While squid are most well-known for being ink-producing sea creatures, a professor at the University of California, Irvine is crediting the animal for inspiring a breakthrough in food insulation technology.
Alon Gorodetsky, Professor of Chemical and Biomolecular Engineering, and his team of researchers have helped design a flexible material by developing technology that mimics the characteristics of the squid’s skin.
The process focuses on the expansion and contraction of chromatophores, which are pigment-containing cells that adjust body color based on the surrounding of the organism’s environment. In other words, the animal’s natural camouflage.
Since 2018 Gorodetsky says he has been fascinated with the cephalopod species, based on their ability to change the color of their appearance to mimic the surrounding environment.
“The application was really motivated by thinking about that fundamental problem because food packaging is very wasteful,” Gorodetsky said. “And the number of packages everyone had delivered to their homes went up by more than an order of magnitude. Where is all that stuff going afterward? It will be in landfills for hundreds of years, basically.”
Researching the cephalopod’s ability to generate instantaneous natural camouflage has become the focus of Gorodetsky’s work over the last few years, and recently led him to create a new material that is being referred to as an infrared-reflecting polymer film.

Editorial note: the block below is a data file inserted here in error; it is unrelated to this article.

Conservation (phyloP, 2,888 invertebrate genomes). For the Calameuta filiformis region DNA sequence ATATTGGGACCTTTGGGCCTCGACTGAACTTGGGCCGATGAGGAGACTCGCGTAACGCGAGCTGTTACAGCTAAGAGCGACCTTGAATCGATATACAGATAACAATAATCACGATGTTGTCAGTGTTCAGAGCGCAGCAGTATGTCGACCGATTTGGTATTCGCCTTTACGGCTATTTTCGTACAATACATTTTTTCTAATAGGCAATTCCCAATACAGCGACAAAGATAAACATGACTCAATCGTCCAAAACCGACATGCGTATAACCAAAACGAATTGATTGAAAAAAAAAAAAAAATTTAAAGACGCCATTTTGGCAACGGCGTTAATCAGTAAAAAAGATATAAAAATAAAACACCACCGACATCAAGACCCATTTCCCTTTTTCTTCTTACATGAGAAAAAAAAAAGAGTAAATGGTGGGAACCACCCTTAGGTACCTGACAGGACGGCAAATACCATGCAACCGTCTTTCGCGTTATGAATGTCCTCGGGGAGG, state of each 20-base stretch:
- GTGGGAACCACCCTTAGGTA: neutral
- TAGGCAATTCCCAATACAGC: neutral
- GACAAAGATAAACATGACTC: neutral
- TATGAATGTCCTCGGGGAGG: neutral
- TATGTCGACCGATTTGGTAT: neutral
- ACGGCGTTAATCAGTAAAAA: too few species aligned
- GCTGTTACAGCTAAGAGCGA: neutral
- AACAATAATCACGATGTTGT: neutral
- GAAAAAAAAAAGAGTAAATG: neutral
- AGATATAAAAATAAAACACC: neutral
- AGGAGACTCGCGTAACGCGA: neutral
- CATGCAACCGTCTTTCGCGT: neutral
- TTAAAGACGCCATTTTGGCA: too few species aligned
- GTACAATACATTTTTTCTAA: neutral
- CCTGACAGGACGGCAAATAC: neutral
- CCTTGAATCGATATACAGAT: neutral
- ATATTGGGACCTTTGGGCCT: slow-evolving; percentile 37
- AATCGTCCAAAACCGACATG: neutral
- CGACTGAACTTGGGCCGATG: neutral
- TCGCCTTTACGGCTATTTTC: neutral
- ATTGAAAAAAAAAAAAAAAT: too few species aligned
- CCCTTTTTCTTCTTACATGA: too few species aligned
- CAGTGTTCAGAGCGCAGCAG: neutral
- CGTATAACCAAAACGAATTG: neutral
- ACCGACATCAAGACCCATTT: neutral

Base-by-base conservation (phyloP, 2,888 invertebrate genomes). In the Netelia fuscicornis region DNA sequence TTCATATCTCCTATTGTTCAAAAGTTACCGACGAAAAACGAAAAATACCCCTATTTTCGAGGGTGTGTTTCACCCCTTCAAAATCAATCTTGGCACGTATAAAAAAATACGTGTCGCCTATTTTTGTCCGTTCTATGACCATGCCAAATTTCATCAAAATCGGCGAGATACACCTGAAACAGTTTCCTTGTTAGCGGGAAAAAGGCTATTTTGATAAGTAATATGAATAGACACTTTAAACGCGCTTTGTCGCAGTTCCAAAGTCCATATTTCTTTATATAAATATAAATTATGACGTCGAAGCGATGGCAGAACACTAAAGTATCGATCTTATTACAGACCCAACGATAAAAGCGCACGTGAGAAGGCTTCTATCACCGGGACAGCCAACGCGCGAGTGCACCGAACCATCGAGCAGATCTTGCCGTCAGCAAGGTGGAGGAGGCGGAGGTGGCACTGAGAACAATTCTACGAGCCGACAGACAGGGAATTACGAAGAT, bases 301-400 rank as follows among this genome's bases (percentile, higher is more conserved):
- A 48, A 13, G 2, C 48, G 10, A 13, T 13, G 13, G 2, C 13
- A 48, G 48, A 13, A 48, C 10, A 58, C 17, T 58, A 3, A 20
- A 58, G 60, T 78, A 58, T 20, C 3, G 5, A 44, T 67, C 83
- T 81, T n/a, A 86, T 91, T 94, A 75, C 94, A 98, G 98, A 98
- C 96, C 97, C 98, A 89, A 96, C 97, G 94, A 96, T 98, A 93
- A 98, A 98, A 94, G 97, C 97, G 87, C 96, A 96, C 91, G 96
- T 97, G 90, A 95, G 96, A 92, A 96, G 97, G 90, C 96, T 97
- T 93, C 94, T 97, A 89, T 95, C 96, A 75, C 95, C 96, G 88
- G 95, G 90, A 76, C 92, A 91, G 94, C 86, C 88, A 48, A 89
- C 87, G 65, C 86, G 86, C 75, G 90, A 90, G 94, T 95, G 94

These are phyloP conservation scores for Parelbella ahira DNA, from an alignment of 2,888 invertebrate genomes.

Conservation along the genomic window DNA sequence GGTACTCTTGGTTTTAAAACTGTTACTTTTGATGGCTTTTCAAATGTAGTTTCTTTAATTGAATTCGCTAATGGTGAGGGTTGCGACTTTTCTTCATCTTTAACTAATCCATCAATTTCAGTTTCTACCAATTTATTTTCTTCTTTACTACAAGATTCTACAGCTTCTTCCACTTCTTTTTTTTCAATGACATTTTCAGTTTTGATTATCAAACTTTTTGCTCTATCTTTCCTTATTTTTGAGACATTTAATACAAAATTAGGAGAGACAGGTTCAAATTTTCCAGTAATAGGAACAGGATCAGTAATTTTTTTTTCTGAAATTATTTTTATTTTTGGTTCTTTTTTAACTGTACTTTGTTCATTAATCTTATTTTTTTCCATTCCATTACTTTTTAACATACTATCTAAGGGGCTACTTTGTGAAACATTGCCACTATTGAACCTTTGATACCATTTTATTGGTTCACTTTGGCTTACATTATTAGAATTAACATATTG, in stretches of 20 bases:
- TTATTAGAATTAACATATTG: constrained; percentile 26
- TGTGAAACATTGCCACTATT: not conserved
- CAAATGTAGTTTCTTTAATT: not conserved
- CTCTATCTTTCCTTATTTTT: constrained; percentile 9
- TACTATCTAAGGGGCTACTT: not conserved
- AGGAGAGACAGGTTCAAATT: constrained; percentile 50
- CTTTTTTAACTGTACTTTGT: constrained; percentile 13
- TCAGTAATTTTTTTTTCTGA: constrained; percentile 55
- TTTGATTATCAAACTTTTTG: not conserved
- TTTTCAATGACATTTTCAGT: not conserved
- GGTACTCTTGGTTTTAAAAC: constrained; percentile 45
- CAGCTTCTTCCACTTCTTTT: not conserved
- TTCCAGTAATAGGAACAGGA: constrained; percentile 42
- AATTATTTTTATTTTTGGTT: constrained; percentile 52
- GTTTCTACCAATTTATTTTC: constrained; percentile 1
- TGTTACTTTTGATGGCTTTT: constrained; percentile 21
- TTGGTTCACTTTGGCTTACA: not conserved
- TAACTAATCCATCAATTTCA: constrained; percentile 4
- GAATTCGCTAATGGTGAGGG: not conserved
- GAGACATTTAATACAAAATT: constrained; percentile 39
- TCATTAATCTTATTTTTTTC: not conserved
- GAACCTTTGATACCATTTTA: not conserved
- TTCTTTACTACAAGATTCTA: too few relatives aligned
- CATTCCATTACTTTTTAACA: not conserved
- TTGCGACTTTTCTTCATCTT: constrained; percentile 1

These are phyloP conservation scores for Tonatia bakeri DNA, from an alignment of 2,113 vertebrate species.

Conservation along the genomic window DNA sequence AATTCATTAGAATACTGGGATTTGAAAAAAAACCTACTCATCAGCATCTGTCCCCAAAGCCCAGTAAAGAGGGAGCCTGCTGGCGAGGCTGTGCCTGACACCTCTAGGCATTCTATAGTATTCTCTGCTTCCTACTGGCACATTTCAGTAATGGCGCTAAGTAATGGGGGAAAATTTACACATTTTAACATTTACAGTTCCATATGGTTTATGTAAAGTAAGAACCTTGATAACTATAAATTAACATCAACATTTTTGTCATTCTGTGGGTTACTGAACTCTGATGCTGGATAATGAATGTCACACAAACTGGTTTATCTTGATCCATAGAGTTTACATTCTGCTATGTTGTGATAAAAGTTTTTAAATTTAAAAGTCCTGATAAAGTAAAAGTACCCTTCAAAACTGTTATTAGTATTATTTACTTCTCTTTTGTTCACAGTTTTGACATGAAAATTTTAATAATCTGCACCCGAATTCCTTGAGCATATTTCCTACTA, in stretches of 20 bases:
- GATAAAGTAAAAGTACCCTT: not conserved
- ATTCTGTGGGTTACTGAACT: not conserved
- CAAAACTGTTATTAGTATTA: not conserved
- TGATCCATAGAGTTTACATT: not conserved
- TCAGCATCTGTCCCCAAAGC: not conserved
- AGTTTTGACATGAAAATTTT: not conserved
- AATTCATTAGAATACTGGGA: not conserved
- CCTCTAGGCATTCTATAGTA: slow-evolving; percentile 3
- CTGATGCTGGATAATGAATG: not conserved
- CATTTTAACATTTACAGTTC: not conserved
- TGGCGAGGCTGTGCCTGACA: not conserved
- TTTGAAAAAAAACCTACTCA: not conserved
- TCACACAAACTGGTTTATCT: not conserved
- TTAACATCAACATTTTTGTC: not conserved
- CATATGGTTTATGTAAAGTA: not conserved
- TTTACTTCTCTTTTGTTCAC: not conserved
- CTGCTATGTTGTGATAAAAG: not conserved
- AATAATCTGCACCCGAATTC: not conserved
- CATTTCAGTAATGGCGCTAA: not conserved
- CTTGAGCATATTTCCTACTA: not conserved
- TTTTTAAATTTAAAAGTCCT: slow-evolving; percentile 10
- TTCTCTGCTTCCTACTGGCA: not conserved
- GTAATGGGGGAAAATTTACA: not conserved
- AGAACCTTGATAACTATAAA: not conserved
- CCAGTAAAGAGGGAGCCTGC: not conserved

“Essentially a cephalopod could practically disappear, and be completely invisible, or look exactly like an algae-covered rock,” he said. “It was so amazing, I knew I had to work on some aspects of these animals.”
The reflective polymer uses flexible tiny metallic structures to initiate infrared reflection when stretched on a surface, like a coffee cup for example. In fact, coffee cups became a focal point during the testing of Gorodetsky’s latest development, in which the team reported that cooling of the cup could be controlled.
“The metal islands in our composite material are next to one another when the material is relaxed and become separated when the material is stretched, allowing for control of the reflection and transmission of infrared light or heat dissipation,” Gorodetsky said. “The mechanism is analogous to chromatophore expansion and contraction in a squid’s skin, which alters the reflection and transmission of visible light.”
Specifically, Gorodetsky’s team was able to achieve “20-fold modulation of infrared radiation transmittance and 30-fold regulation of thermal influxes,” according to a release.
“There is an enormous array of applications for this material,” said Gorodetsky. “Think of all the perishable goods that have been delivered to people’s homes during the pandemic. Any package that Amazon or another company sends that needs to be temperature-controlled can use a lining made from our squid-inspired adaptive composite material. Now that we can make large sheets of it at a time, we have something that can benefit many aspects of our lives.”
Gorodetsky and his UCI team members published a research paper in Nature Sustainability in order to explain the breakthrough, and announced the ability to mass produce this material, which Gorodetsky hopes can lead to more sustainable practices in the food industry.
“The combined manufacturing strategy that we have now perfected in our lab is a real game changer,” said Gorodetsky. “We have been working with cephalopod-inspired adaptive materials and systems for years but previously have only been able to fabricate them over relatively small areas. Now there is finally a path to making this stuff roll-by-roll in a factory.”
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